The Young All Whites have been pooled with Fiji, American Samoa, Papua New Guinea and Vanuatu in Group A of the 10-team FIFA World Cup qualifiers beginning on January 8, with the winner of the pool facing the top team from Group B, made up of Tahiti, Cook Islands, New Caledonia, Solomon Islands and Tonga.
The winner of the January 19 final will represent Oceania at the 2011 FIFA U-17 World Cup held in Mexico in June and July.
With little margin for error, Cain has opted for players who can break down Pacific teams increasingly well-drilled on defence.
“If anything, we’ve gone with an overload of attacking players,” Cain says.
“We’ve got some very talented and pacey players in this squad. We hope to go at teams and we know we’ll be up against some pretty solid and well-organised opponents. We’re looking to impose our game on them.
“We’re at home so we’re going to look to make things happen when we’ve got the ball.”
In the 2009 edition, New Zealand posted 2-0 wins over Tahiti and New Caledonia and a 3-0 victory over Vanuatu in qualifying before reaching the knockout stages of the FIFA U-17 World Cup in Nigeria.
Cain says that if qualification is secured the balance of his squad may have a different look to it for the finals.
“If we’d been going to a World Cup we’d need to be more conservative and more balanced between attack and defensive-minded players.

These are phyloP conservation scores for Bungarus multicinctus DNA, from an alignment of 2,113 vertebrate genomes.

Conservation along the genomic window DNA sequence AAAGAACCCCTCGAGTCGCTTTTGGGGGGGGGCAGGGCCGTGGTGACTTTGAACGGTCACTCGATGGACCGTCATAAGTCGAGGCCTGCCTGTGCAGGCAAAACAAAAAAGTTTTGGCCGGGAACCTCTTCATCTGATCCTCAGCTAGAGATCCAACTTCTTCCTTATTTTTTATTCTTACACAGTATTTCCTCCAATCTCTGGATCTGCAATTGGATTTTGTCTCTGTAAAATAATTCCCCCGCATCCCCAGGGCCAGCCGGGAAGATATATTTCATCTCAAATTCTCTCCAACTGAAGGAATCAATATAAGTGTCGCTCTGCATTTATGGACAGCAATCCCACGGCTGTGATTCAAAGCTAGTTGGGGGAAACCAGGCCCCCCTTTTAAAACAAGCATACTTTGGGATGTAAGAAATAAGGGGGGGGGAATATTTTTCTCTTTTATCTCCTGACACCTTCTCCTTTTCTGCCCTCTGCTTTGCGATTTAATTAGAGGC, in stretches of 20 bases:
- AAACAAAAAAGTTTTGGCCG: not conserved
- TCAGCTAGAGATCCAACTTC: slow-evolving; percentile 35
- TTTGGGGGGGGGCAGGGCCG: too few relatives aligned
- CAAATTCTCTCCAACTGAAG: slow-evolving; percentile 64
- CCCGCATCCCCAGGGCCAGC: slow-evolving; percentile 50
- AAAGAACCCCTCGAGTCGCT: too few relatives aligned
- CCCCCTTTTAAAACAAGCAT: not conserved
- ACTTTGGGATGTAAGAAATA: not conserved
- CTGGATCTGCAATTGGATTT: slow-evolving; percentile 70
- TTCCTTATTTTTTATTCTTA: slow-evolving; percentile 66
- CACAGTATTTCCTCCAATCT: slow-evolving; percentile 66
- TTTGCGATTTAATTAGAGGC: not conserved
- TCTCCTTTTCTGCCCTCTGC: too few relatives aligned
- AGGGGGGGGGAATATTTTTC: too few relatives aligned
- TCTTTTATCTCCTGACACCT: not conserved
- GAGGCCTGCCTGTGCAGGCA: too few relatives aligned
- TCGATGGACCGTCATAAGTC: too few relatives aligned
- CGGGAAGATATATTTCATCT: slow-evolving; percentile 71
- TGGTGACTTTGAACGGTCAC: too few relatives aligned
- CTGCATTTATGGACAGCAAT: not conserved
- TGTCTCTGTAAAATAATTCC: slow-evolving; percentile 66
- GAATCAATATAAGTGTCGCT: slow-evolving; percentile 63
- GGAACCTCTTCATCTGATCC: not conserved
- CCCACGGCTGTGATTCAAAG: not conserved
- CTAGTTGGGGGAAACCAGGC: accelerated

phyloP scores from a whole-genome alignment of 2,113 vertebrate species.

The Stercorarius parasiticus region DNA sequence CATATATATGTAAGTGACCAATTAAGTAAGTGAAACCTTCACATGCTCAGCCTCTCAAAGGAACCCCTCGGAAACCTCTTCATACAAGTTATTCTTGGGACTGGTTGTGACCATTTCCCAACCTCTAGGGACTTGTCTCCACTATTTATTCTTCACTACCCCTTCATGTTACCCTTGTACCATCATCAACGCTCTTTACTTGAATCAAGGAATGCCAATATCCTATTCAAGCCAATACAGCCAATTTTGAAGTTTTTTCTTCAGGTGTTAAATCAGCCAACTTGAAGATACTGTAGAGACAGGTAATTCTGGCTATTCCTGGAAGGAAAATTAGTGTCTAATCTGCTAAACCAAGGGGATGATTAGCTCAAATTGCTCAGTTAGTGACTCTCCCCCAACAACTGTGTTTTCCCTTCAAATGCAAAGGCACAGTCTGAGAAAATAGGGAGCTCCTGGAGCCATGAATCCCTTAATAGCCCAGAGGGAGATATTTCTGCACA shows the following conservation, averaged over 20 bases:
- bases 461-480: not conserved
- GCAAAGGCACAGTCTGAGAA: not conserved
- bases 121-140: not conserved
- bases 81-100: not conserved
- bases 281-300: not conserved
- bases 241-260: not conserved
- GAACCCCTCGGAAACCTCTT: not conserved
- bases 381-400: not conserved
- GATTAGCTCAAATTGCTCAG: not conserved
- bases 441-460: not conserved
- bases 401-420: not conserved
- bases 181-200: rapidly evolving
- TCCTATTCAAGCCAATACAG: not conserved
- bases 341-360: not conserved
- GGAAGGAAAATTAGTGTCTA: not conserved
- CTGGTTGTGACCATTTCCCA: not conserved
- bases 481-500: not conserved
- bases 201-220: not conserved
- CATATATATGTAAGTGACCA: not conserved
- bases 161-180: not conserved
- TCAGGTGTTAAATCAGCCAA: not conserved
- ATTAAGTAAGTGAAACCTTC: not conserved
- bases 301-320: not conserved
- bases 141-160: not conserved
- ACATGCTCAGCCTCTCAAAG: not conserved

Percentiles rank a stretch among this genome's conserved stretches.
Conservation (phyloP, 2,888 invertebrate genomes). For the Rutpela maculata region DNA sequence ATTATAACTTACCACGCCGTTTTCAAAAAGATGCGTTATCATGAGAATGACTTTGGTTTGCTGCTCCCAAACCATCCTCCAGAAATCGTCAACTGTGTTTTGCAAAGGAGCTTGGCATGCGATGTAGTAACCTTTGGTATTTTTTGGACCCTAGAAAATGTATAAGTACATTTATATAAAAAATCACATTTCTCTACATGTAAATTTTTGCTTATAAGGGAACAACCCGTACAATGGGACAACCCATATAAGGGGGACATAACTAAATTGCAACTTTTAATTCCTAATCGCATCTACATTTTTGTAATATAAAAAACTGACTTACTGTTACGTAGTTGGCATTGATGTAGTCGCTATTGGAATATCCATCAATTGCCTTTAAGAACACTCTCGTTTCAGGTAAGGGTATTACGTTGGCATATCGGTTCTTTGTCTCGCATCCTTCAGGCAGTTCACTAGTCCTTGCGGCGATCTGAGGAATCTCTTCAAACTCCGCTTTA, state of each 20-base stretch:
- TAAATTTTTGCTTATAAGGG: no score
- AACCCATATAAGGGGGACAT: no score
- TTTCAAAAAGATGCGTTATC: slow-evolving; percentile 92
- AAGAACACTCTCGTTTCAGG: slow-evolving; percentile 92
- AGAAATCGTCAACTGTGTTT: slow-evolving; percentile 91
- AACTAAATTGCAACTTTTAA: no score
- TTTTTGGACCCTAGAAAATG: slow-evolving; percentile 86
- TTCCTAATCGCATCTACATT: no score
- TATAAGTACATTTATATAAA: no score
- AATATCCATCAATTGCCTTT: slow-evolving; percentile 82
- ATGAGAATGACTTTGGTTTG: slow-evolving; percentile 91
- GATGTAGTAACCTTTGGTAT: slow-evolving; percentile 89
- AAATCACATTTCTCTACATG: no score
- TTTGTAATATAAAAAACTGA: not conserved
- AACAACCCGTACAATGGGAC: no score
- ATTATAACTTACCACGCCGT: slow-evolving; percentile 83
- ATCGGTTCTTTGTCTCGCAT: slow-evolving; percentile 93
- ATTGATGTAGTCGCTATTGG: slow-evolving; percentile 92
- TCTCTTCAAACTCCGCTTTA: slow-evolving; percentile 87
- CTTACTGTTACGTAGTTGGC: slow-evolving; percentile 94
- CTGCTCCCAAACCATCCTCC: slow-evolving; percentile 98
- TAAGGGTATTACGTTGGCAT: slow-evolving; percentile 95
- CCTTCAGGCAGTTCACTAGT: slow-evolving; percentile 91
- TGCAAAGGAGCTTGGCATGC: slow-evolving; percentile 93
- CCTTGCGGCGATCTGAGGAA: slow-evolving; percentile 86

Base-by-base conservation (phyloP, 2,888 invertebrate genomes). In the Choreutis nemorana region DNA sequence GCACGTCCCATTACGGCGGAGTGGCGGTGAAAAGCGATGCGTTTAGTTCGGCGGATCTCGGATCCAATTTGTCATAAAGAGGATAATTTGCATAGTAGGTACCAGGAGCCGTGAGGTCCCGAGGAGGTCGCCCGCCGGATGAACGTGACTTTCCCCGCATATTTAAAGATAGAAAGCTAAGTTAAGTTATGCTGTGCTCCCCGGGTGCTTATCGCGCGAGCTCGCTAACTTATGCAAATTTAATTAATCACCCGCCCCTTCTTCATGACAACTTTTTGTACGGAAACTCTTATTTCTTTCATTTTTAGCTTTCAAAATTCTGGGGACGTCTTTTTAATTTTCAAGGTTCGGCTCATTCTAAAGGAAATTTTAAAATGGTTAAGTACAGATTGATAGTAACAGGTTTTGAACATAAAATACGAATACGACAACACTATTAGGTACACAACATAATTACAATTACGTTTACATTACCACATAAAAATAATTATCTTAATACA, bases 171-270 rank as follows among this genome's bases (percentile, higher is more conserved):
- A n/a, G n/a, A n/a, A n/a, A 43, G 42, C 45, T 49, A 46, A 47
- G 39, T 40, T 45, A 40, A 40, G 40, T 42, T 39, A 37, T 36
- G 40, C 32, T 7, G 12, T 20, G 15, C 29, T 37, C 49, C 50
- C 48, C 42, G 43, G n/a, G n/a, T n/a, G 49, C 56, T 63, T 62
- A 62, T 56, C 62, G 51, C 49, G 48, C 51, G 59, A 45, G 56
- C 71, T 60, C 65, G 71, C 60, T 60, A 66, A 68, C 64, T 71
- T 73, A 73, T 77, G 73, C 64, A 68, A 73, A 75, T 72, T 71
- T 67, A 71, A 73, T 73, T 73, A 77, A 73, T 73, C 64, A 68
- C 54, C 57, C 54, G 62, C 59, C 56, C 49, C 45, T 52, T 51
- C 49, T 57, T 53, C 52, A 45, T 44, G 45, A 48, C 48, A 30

“It’s a difficult choice because we are not taking anything for granted – we know how strong some of the teams are going to be but we have to back ourselves, especially at home and with the type of players we’ve got.
“We’re trying to be as positive as possible but bearing in mind there are no gimmes in this world anymore.”
The majority of the squad have been with ASB Youth League sides this season and a few have been listed in ASB Premiership squads. Waitakere United’s Tim Payne, who made his debut for Auckland City late last season, has already featured in the top league and the tender age of 16.
The New Zealand coaching staff had interest from players with Kiwi ties in Australia, USA, Taiwan and Europe but the group chosen are all New Zealand-based.
“It’s a reflection of how well we did last time and of course how well the All Whites did in South Africa. The attention we’re getting worldwide has ramped up quite significantly.”
Cain has identified Vanuatu, who sent an U-15 side to the U-17 qualifiers two years ago, Fiji and Papua New Guinea as the main threats to New Zealand in the group stage.
Story and photo courtesy of NZ Football.
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